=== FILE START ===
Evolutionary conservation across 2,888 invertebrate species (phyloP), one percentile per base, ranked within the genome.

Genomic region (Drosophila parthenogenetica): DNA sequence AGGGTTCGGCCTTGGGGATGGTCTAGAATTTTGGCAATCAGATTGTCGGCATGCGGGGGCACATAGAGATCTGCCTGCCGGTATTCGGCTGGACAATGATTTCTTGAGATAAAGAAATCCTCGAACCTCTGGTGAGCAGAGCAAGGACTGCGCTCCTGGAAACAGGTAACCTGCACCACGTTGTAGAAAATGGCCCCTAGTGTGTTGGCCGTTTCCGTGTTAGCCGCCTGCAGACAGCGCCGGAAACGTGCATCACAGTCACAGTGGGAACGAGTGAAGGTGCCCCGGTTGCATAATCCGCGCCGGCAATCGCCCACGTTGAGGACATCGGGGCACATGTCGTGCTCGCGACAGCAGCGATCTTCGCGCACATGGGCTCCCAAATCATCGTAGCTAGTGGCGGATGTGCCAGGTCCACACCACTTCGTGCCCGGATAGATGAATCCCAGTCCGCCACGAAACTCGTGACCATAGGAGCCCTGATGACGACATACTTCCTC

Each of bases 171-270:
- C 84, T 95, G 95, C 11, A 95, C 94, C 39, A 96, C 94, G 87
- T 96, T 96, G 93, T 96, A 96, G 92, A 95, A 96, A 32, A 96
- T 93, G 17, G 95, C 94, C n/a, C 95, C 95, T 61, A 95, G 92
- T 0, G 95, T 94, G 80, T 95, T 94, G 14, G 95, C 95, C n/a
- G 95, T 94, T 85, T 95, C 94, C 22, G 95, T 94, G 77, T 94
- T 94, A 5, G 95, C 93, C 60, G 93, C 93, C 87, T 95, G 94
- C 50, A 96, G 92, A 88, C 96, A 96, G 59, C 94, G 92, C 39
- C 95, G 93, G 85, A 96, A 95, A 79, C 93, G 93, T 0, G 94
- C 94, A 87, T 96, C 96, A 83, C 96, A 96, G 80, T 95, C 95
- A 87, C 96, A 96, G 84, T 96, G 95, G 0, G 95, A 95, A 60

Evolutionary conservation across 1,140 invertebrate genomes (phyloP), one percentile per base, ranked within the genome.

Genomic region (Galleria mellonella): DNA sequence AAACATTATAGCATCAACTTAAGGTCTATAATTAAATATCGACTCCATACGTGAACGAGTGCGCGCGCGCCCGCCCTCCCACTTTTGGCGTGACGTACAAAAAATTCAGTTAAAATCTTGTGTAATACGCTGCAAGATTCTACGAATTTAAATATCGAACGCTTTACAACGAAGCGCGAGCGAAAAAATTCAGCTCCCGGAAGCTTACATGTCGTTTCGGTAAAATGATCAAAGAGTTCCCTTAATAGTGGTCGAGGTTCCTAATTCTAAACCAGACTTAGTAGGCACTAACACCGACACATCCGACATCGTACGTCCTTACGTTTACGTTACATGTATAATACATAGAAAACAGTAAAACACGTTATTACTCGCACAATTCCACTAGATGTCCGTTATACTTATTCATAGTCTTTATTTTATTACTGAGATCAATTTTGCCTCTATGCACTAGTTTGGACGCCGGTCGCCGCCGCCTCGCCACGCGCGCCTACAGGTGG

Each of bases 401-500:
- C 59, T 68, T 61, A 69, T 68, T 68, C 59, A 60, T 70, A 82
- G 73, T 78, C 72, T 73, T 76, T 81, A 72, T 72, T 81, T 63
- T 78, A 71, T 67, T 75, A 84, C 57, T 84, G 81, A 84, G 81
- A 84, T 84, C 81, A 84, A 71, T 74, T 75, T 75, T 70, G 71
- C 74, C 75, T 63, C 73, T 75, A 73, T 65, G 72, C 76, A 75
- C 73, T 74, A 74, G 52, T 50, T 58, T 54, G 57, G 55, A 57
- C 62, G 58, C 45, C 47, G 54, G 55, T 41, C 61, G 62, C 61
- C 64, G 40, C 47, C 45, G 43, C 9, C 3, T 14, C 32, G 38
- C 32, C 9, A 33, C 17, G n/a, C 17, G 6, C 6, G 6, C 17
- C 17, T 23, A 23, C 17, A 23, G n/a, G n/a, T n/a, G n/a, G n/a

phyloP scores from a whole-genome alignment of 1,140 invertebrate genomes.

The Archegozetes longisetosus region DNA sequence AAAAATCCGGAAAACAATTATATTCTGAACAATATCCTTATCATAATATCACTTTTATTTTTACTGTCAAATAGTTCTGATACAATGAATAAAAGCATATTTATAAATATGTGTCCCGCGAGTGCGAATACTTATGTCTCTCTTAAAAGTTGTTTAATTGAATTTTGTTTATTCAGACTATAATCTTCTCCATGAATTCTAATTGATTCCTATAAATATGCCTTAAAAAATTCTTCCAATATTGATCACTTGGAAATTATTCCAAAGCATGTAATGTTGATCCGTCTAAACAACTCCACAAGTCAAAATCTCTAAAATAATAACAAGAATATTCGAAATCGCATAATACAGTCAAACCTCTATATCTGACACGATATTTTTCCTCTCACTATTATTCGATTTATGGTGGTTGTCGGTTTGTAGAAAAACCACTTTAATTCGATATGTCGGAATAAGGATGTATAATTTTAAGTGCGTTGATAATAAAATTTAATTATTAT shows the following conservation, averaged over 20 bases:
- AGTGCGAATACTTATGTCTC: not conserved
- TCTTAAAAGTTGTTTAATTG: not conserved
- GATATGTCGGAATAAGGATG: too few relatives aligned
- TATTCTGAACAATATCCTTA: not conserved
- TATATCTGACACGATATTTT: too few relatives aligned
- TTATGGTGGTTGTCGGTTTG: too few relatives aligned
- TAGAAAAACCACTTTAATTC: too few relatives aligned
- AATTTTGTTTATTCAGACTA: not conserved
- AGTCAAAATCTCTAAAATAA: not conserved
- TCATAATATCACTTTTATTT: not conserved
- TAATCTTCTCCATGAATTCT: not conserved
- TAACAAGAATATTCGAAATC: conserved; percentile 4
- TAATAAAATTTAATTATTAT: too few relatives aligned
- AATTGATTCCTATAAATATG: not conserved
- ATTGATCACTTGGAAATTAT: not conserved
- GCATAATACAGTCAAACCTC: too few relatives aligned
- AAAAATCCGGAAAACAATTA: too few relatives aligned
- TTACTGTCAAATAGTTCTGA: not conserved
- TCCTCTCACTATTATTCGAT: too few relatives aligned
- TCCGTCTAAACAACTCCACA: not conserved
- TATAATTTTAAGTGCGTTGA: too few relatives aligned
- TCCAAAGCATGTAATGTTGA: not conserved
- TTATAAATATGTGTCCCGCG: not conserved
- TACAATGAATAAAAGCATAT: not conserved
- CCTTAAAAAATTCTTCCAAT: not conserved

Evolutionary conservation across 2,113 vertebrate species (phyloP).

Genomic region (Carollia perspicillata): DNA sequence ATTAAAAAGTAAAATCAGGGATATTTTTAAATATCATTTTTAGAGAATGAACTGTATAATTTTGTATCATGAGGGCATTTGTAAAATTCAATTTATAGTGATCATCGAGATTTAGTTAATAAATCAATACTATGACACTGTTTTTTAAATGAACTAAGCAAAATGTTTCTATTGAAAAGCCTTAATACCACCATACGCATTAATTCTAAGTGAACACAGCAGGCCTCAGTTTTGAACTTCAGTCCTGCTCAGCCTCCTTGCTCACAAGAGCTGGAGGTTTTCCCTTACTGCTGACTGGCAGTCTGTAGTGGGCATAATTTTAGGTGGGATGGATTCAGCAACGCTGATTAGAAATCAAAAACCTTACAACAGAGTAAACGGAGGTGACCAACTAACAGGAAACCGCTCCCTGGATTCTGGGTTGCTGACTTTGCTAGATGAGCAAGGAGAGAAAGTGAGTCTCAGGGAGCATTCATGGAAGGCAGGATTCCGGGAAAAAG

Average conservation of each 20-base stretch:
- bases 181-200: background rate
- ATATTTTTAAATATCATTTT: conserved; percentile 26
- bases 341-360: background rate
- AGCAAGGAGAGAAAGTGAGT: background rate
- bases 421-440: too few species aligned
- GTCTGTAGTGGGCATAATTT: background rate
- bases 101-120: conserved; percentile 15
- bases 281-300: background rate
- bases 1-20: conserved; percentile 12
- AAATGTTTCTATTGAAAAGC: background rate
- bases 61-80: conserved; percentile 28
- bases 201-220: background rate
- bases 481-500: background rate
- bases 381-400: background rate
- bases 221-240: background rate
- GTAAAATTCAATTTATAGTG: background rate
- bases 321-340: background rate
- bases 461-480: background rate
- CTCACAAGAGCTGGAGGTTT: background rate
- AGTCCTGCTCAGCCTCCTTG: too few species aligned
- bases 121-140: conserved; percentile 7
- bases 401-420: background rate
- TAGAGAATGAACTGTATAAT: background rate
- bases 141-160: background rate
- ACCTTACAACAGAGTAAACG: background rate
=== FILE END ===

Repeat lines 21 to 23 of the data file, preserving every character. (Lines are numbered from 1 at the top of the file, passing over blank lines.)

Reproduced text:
- C 74, C 75, T 63, C 73, T 75, A 73, T 65, G 72, C 76, A 75
- C 73, T 74, A 74, G 52, T 50, T 58, T 54, G 57, G 55, A 57
- C 62, G 58, C 45, C 47, G 54, G 55, T 41, C 61, G 62, C 61